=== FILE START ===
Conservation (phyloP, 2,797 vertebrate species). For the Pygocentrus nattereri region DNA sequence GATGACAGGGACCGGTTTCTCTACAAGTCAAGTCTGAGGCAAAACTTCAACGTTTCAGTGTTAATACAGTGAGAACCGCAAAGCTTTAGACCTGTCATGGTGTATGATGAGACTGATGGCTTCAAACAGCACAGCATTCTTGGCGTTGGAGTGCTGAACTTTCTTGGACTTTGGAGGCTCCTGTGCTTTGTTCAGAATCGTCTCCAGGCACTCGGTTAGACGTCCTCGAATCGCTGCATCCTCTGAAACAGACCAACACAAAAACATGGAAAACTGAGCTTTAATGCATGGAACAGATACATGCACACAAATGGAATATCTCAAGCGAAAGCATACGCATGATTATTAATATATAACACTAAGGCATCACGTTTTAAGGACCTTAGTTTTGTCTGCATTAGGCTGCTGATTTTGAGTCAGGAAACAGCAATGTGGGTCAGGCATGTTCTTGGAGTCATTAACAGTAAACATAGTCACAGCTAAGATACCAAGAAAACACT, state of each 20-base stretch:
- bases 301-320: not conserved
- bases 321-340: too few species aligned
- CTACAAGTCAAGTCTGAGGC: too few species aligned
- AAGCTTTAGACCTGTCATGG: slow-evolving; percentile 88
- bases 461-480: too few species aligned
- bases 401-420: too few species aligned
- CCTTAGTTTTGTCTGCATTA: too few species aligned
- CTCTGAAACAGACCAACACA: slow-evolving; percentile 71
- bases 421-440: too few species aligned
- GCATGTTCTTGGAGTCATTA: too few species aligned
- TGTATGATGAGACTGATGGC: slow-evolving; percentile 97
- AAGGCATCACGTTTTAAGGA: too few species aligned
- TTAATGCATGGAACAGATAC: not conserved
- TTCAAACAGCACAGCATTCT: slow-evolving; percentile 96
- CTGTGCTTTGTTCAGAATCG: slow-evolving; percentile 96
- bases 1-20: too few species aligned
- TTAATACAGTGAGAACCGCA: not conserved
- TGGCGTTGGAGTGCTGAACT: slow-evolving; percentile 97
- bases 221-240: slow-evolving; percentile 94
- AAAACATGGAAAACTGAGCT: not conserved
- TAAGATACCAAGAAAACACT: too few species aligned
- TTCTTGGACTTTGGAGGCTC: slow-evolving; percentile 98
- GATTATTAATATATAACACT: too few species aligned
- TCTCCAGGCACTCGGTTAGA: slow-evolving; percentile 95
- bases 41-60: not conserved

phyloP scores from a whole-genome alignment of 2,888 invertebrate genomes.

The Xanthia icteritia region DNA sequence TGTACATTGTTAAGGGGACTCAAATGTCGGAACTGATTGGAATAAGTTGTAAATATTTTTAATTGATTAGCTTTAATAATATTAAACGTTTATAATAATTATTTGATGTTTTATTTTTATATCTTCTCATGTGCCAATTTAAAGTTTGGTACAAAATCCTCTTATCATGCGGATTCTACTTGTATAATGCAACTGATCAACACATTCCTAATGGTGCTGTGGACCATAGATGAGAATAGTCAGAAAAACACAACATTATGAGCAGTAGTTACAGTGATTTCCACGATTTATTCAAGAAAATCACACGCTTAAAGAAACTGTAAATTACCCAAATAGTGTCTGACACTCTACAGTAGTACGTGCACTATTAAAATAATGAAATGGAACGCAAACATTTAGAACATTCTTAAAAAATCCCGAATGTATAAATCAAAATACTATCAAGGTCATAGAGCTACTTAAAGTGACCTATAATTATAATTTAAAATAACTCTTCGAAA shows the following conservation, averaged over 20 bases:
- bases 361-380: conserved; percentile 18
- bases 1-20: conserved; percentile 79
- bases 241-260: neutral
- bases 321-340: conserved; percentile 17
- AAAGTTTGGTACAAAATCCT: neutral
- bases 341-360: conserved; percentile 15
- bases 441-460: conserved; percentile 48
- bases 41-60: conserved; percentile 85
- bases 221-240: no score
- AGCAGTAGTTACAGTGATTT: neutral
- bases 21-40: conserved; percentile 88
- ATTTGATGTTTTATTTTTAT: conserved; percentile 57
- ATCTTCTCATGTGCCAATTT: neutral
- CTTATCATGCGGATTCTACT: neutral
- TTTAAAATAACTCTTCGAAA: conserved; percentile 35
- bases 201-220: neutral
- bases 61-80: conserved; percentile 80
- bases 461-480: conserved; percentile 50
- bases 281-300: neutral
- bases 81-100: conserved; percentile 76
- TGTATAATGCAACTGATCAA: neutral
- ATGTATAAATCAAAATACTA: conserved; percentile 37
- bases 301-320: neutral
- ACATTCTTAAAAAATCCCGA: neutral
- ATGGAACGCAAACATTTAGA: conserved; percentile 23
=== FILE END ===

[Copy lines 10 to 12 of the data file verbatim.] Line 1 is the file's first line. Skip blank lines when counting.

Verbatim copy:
- bases 421-440: too few species aligned
- GCATGTTCTTGGAGTCATTA: too few species aligned
- TGTATGATGAGACTGATGGC: slow-evolving; percentile 97